Collectible Clock Parts & Tools
Clock repair parts include movements, hands, pendulums, and other details. Clock-repair needs and parts available for watches, wall clocks, and free-standing time devices work to repair clocks and keep them running properly. Mix and match second hands with minute and hour hands, or browse complete sets for clock hands.How many parts does a clock have?
Clock designs vary greatly, and the number of parts in the clock also vary. Where some clocks could have dozens of pieces, the simplest clock kits which only need to deal with time will have as few as four pieces to assemble. Professionals and more advanced hobbyists who wish to construct clock mechanisms from scratch for custom designs will need to purchase parts based on what functionalities they wish to include in the design.Are quartz clock movements easy to repair and replace?
Many options are available for repairing clock movements, hands, pendulums, or any other clock parts. Repair kits often include tools and other additional supplies that you will need to handle the repair and replacement of clock parts. For more advanced work in clockmaking, Timesavers is an example of a brand that distributes the more heavy-duty and complex tools and base materials needed to build a wall clock or watch from scratch. Clock repair needs will also vary depending on whether there is a mechanical or quartz clock movement. Quartz clock movements may also have different types of hands, ranging from mechanized or pendulum-based time devices. Timesavers has quartz hands and clock repair needs as well as jewelry repair tools for watches. Timesavers alone also has dozens of styles for quartz hands. Timesavers also sells watch oil.What is the difference between high-torque and low-torque movement?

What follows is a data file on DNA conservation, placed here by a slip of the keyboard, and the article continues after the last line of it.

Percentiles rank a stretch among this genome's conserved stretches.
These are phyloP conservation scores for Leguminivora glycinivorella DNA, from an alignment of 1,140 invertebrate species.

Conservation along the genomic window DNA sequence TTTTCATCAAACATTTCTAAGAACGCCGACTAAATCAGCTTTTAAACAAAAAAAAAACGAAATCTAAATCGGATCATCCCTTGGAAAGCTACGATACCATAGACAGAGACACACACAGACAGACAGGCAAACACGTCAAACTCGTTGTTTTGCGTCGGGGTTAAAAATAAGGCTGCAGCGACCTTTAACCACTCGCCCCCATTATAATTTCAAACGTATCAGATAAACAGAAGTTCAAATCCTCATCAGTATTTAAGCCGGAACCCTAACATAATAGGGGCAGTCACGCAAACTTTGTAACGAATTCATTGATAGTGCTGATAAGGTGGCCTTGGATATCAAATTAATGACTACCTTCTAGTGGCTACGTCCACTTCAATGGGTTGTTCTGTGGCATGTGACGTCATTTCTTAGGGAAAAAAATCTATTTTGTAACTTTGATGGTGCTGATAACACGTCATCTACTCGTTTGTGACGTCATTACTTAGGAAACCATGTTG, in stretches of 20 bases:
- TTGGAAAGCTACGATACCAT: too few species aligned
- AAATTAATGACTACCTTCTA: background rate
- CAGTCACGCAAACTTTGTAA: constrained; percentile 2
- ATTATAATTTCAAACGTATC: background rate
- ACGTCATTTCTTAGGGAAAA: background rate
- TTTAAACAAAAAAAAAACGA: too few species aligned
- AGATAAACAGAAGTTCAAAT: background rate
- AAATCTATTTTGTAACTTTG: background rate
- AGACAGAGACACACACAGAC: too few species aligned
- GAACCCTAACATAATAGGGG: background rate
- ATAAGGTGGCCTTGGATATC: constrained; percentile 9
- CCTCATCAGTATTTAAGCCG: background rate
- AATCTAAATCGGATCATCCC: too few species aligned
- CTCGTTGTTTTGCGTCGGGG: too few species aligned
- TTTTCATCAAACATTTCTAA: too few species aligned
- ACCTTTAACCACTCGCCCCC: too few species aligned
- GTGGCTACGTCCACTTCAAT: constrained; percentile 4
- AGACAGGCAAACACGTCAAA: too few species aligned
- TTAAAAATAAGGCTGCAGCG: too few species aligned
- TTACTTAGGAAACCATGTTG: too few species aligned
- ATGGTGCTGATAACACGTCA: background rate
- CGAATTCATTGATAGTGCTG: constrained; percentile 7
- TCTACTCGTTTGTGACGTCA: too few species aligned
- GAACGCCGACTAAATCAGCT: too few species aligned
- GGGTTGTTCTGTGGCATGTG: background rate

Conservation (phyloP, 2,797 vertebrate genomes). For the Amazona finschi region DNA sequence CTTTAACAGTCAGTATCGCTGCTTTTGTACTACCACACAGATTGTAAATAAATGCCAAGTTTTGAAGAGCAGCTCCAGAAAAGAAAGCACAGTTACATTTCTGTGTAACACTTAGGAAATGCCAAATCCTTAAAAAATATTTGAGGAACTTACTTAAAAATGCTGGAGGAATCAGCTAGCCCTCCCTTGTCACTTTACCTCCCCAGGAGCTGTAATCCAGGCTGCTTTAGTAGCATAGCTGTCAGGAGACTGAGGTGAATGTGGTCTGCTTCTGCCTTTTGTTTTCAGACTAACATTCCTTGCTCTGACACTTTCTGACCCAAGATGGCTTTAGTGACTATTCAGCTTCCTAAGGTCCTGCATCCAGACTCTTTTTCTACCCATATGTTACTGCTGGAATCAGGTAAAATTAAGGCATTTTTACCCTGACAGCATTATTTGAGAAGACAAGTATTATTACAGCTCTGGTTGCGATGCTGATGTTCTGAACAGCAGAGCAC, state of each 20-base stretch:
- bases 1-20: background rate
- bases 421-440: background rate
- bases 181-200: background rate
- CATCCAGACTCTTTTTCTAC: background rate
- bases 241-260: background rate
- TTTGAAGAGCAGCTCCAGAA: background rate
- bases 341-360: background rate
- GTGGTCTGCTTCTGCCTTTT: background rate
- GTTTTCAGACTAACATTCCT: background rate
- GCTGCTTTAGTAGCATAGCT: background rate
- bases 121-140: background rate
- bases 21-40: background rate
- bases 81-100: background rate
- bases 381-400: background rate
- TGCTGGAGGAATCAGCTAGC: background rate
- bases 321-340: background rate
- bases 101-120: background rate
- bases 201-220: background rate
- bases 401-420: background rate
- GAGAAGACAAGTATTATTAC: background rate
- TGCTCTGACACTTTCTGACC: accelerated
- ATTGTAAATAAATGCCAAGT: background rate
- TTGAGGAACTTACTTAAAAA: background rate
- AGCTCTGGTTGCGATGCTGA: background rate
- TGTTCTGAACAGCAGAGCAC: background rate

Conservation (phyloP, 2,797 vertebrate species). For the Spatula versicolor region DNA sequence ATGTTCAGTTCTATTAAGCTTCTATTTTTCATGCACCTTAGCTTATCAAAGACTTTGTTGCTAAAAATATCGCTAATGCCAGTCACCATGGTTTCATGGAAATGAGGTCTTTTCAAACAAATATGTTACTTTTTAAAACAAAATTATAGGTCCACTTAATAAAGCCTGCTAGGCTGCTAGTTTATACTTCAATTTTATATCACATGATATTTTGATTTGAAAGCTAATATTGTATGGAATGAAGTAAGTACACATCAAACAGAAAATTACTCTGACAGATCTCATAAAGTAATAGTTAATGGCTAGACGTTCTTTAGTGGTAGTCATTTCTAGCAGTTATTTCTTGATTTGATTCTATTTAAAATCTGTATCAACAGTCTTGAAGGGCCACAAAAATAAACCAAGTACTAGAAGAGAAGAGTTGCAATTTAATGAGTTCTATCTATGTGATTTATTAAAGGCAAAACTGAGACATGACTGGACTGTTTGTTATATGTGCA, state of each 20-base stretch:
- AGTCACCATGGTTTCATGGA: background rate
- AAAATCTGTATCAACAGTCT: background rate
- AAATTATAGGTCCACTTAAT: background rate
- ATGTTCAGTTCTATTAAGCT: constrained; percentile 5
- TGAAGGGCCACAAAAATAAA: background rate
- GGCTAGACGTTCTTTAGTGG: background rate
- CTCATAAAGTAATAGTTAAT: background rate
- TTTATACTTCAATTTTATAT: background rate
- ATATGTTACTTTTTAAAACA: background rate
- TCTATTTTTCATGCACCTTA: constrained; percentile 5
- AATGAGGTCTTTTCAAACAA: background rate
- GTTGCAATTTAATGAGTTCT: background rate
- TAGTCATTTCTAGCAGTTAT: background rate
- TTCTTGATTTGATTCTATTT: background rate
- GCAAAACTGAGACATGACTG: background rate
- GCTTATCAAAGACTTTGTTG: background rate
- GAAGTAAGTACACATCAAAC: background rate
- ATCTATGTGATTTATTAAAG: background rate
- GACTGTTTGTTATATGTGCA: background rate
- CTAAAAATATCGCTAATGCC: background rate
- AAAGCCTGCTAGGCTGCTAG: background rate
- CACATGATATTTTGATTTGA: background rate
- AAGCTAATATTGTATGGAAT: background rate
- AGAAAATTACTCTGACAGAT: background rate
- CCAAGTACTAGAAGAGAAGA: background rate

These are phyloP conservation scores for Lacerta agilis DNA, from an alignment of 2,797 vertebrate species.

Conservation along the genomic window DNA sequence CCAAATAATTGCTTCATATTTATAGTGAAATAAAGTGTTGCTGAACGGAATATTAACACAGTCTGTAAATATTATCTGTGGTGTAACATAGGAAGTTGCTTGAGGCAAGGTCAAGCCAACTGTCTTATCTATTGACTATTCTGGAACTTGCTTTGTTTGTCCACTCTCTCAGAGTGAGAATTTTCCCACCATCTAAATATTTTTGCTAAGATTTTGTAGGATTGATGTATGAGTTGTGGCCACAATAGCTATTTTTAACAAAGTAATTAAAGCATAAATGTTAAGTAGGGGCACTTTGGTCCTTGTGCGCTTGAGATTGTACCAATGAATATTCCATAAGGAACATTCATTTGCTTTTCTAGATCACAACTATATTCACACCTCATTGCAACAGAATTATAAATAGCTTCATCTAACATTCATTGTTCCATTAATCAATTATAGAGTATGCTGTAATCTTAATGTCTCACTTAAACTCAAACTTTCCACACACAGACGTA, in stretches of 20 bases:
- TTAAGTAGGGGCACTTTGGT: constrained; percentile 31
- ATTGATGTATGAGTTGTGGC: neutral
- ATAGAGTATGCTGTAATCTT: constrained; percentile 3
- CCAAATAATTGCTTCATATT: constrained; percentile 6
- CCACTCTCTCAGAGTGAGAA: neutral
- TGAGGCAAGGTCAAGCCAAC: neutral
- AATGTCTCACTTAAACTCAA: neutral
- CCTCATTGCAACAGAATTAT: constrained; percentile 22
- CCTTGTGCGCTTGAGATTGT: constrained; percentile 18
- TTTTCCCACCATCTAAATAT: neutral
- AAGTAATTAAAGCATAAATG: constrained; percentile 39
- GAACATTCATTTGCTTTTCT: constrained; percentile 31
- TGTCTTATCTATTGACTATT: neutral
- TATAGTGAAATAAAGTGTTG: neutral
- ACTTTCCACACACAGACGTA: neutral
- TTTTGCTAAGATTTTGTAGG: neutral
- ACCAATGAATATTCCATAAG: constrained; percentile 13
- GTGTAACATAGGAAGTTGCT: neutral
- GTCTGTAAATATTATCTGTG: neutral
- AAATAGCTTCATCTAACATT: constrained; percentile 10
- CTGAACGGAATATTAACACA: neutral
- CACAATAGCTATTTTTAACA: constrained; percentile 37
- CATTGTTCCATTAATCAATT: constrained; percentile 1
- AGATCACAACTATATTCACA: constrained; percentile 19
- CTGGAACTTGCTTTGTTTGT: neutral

Quartz clock movements come in a few different types. Low-torque hands and movements are parts for smaller timepieces. Some wall clocks will be small enough to use low-torque hands and parts, while others will need the high-torque clock movements. Quartz clock movements for watches will always be low-torque clock movements. Where low-torque clock movements only go up to about 10 inches, a high-torque movement will cover up to 30 inches. It’s important to remember that some clock movements will be mechanized rather than quartz. What this means is that the mechanical clock movement will not have the ticking second hand, but instead will move constantly in a smooth motion. The quartz clock movement has the ticking-style second hand.